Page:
Attorneys Michael Abrams, William Beck and Alexander Brown won an important victory and changed legal precedent in 2019 when they obtained insurance coverage for a $16.5 million settlement for the families of three Mississippi men who were wrongfully convicted of a rape and murder they did not commit.
The case dated back to May 1979, when Eva Gail Patterson was raped and murdered in front of her 4-year-old child in Eatonville, Mississippi. Police eventually coerced confessions from three black men, Phillip Bivens, Bobby Ray Dixon, and Larry Ruffin, who were sentenced to life in prison and spent a collective 83 years behind bars.
Bivens and Dixon’s convictions were set aside in 2010, however, when DNA evidence pointed to another culprit. Dixon died soon after his release from prison, and Bivens died in 2014. Ruffin died in prison in 2002 but was exonerated posthumously in 2011.
The three men’s families then sued Forrest County, Mississippi, the city of Hattiesburg and several law enforcement agencies and officers, alleging that the defendants beat the men to obtain confessions, fabricated evidence, withheld exculpatory evidence and prosecuted them without probable cause.
Abrams, Beck and Brown, who lead Lathrop GPM’s civil rights insurance recovery practice, filed the civil lawsuit along with attorneys from the well-known civil rights litigation firm Neufeld, Scheck & Brustin.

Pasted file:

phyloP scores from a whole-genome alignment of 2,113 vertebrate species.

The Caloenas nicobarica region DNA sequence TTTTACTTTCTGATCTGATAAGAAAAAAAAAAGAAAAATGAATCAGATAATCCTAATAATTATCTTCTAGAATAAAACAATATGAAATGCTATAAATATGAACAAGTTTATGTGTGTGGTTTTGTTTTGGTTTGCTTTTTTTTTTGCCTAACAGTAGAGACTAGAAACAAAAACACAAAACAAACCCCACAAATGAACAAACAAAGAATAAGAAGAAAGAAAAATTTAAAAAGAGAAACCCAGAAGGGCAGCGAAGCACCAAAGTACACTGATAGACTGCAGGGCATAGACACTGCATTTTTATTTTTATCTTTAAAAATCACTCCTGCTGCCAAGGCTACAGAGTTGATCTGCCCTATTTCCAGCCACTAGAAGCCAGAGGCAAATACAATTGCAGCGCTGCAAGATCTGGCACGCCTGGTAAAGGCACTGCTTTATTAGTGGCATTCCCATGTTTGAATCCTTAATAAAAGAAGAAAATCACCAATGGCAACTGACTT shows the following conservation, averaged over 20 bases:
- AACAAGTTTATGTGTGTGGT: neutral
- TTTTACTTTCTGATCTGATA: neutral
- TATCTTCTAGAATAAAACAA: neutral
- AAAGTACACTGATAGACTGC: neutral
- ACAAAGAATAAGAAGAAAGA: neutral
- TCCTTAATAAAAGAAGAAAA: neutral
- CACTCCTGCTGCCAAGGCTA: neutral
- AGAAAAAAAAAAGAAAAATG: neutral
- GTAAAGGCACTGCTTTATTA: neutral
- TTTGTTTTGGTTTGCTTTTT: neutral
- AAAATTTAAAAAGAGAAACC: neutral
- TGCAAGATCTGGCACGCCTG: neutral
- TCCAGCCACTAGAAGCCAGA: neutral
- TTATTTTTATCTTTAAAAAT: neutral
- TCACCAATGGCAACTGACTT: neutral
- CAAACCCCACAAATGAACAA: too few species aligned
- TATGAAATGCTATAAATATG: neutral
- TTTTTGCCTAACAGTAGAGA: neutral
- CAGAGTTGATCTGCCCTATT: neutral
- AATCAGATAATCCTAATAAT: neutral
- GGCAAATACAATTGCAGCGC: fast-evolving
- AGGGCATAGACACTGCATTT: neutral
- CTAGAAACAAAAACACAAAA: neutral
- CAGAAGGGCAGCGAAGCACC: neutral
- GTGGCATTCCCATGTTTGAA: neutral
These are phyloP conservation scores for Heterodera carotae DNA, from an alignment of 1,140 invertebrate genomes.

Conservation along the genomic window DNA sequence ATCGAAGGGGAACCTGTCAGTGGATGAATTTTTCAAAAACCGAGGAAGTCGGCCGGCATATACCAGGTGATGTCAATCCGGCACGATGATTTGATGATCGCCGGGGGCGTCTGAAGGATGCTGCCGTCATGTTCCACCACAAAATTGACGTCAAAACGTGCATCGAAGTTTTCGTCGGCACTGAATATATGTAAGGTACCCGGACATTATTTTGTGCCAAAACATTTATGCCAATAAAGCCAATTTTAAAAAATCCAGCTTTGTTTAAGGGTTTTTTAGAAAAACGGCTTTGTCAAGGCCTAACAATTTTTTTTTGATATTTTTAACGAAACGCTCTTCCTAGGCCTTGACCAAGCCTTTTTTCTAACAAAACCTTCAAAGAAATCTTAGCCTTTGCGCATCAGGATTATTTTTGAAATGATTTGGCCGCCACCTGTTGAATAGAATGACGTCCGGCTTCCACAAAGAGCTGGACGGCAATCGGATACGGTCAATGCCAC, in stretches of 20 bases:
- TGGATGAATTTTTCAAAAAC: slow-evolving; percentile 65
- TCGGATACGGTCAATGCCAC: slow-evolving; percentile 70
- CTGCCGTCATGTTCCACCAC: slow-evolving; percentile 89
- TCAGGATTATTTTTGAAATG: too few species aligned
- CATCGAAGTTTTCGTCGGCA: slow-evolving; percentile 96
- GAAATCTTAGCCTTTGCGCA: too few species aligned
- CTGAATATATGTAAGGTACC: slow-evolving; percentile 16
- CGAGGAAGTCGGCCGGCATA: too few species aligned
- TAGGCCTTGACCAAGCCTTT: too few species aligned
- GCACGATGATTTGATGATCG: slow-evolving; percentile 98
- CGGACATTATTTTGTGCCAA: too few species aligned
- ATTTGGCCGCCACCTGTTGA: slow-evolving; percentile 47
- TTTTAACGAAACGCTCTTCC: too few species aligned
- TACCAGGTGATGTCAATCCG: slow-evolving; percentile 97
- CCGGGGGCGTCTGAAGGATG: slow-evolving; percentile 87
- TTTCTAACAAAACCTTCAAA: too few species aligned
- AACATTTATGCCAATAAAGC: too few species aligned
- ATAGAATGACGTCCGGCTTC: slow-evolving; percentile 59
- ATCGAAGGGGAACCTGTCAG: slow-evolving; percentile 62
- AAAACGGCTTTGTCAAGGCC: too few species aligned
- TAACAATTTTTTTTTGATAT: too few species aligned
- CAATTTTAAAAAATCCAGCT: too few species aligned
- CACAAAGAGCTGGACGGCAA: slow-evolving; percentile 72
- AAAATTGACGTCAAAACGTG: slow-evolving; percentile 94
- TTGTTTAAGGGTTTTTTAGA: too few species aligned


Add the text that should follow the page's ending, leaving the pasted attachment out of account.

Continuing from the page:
The underlying case settled in 2016 for $16.5 million. Prior to the settlement, several insurers, including Scottsdale Insurance Company and Travelers Indemnity Company, filed a declaratory judgment action alleging they had no duty to defend the county.
The companies or their predecessors had provided law enforcement policies to the county during portions of the three men’s incarceration, but neither covered the county at the time the men were arrested.
“You’ll have people incarcerated from the ’70s, ’80s or ’90s, and a lot of the entities who are responsible for their wrongful convictions have very little assets except for their insurance policies,” Brown said. “And so the law prior to our decision was that only the policy at the time of conviction would provide coverage.”
In May 2019, however, a 5th U.S. Circuit Court of Appeals panel said the two companies had a duty to defend Forrest County, based on specific language in their policies. The court held that both the Scottsdale policy, which was in effect from 1985 to 1986, and the Travelers policy, which was in effect from 2005 to 2011, were “injury-based.”
As a result, the estates could recover for injuries the men suffered in prison during the policy periods, even if the wrongful acts that put them in prison occurred long before the insurance policies were issued. The plaintiffs alleged Bivens, Dixon and Ruffin suffered everything from assaults to serious diseases while incarcerated.
“That case was an open wound in that community for 40 years that they knew an injustice had been done,” Abrams said.
The three attorneys said it was powerful to watch families of the three men use funds from the settlement to honor their memories, including building and naming a park after one of them.
“I went to law school for this. I want to make sure that justice actually occurs,” Beck said. “This is the opportunity we have to take something that is absolutely wrong and help fix and help provide some compensation to people.”
Since 2004, Abrams, Beck and Brown — working with other civil rights firms nationwide — have helped to recover more than $190 million for wrongfully convicted individuals.
“I think that working on insurance concepts in particular is very intellectually challenging,” Brown said. “Constitutional law is an extremely complex and complicated matter. It’s about as intellectually demanding and rewarding as any practice out there.”